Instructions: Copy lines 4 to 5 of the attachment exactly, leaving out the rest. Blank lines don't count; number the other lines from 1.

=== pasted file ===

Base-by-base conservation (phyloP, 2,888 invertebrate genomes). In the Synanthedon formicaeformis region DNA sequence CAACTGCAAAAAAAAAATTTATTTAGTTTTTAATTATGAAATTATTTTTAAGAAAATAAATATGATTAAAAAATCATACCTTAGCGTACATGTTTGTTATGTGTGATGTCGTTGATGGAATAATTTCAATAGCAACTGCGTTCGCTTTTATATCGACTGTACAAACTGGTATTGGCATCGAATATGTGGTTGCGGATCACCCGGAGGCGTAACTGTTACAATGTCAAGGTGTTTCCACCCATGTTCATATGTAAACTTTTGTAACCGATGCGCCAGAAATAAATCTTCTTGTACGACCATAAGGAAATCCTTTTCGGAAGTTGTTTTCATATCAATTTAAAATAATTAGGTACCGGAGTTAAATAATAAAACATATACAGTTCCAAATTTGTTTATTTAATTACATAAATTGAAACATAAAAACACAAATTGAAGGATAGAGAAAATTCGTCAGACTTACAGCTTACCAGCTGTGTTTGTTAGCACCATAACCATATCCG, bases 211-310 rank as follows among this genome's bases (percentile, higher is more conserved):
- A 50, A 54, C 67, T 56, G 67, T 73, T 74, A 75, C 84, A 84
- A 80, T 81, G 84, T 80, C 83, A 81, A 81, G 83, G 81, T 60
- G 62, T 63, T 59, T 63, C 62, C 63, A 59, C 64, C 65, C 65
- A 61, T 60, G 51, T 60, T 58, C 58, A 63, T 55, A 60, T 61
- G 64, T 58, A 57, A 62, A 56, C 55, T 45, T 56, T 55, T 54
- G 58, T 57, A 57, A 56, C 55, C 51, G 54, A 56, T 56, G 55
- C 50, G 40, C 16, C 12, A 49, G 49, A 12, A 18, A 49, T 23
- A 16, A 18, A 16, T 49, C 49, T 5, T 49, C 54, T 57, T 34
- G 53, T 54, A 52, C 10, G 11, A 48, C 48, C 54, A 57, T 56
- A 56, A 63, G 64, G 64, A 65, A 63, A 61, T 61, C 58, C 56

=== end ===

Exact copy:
- G 62, T 63, T 59, T 63, C 62, C 63, A 59, C 64, C 65, C 65
- A 61, T 60, G 51, T 60, T 58, C 58, A 63, T 55, A 60, T 61